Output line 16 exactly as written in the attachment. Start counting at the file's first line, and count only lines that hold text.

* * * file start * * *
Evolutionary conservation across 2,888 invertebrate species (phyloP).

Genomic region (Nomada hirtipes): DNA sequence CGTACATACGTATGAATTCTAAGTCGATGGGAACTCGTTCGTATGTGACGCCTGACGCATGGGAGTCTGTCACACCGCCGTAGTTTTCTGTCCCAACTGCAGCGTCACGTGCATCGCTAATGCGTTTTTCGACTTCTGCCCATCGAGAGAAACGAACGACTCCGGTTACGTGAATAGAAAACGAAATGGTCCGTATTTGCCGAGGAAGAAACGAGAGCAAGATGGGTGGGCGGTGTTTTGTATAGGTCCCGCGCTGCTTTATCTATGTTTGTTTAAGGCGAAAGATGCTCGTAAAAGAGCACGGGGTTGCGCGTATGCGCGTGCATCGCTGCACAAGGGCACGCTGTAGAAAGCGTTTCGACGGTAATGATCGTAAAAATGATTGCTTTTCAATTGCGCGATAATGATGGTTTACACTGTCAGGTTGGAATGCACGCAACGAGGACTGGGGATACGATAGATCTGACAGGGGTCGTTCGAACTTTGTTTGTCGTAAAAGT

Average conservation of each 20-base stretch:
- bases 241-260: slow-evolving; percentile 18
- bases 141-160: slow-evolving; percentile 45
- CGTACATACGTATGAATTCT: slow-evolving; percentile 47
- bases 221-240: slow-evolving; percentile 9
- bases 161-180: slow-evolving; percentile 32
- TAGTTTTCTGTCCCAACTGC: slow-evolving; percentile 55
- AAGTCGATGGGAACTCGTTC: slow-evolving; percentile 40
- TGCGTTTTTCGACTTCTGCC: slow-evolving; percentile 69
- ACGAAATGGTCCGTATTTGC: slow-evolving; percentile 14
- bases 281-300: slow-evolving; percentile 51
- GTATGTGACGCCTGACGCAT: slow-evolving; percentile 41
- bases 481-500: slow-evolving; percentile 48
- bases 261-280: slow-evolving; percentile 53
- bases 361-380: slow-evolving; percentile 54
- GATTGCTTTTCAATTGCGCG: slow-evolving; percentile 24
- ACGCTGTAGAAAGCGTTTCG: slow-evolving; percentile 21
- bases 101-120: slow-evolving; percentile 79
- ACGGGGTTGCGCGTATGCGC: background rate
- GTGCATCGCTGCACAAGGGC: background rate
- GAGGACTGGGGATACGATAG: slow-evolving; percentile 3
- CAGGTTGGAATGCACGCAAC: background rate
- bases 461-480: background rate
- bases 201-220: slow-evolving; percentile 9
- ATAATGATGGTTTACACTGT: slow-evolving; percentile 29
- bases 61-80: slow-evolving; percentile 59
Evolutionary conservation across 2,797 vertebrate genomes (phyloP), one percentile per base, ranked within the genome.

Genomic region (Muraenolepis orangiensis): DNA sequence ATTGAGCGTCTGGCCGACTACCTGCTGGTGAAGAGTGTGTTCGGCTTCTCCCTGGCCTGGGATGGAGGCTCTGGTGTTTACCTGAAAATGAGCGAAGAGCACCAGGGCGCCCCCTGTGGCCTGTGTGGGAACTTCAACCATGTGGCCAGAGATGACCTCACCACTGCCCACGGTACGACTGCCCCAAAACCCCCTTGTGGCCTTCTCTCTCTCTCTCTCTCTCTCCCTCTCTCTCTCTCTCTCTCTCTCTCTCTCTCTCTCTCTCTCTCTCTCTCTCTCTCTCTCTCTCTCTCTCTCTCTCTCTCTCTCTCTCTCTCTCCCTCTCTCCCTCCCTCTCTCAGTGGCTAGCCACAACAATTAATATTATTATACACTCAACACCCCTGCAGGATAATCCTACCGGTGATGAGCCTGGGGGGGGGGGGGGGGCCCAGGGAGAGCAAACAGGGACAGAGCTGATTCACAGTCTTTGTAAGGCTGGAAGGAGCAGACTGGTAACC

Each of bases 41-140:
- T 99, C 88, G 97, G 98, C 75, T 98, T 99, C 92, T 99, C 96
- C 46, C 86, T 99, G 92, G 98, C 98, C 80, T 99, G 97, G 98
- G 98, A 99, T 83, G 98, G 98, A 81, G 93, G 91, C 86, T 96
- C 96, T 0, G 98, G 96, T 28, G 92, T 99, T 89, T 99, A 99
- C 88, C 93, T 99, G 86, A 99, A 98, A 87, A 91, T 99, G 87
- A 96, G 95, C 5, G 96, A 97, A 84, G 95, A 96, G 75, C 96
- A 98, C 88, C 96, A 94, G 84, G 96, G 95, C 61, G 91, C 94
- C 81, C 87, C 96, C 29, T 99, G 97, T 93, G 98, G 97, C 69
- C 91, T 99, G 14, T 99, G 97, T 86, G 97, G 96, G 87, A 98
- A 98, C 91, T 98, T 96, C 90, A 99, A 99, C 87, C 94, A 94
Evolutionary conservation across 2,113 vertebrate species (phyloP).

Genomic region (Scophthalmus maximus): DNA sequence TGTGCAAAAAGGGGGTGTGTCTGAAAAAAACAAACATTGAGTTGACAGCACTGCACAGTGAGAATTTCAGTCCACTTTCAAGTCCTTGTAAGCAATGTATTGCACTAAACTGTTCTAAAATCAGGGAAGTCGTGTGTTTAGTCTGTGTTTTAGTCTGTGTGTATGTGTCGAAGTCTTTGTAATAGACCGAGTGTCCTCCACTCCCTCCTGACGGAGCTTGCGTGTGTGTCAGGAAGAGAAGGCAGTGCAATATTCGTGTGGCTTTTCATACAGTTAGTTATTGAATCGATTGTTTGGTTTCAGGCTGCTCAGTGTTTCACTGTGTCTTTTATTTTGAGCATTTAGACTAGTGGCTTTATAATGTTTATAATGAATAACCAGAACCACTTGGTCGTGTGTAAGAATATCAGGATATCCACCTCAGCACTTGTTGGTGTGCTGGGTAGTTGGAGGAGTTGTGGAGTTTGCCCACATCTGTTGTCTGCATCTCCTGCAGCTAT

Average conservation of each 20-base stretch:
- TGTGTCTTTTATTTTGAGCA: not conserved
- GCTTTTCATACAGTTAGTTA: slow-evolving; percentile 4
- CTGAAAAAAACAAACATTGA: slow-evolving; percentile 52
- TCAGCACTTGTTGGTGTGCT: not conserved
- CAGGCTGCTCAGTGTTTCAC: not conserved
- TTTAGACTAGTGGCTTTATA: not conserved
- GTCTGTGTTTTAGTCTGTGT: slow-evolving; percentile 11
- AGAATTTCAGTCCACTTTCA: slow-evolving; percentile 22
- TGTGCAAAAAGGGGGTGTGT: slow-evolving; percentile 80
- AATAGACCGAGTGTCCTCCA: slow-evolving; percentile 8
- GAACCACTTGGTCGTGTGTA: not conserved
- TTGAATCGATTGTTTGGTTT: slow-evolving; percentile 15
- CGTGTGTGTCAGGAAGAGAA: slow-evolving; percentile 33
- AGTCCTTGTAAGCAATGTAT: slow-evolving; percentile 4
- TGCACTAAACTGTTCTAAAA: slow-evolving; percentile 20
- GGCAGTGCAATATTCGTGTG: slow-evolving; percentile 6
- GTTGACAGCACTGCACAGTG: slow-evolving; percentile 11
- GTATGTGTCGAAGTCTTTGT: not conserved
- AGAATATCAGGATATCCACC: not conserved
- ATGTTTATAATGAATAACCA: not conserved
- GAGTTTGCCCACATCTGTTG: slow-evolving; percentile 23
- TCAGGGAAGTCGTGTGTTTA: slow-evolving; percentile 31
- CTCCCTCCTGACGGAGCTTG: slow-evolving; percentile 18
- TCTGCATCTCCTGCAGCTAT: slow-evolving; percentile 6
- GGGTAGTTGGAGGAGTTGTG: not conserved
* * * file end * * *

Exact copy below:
- bases 261-280: slow-evolving; percentile 53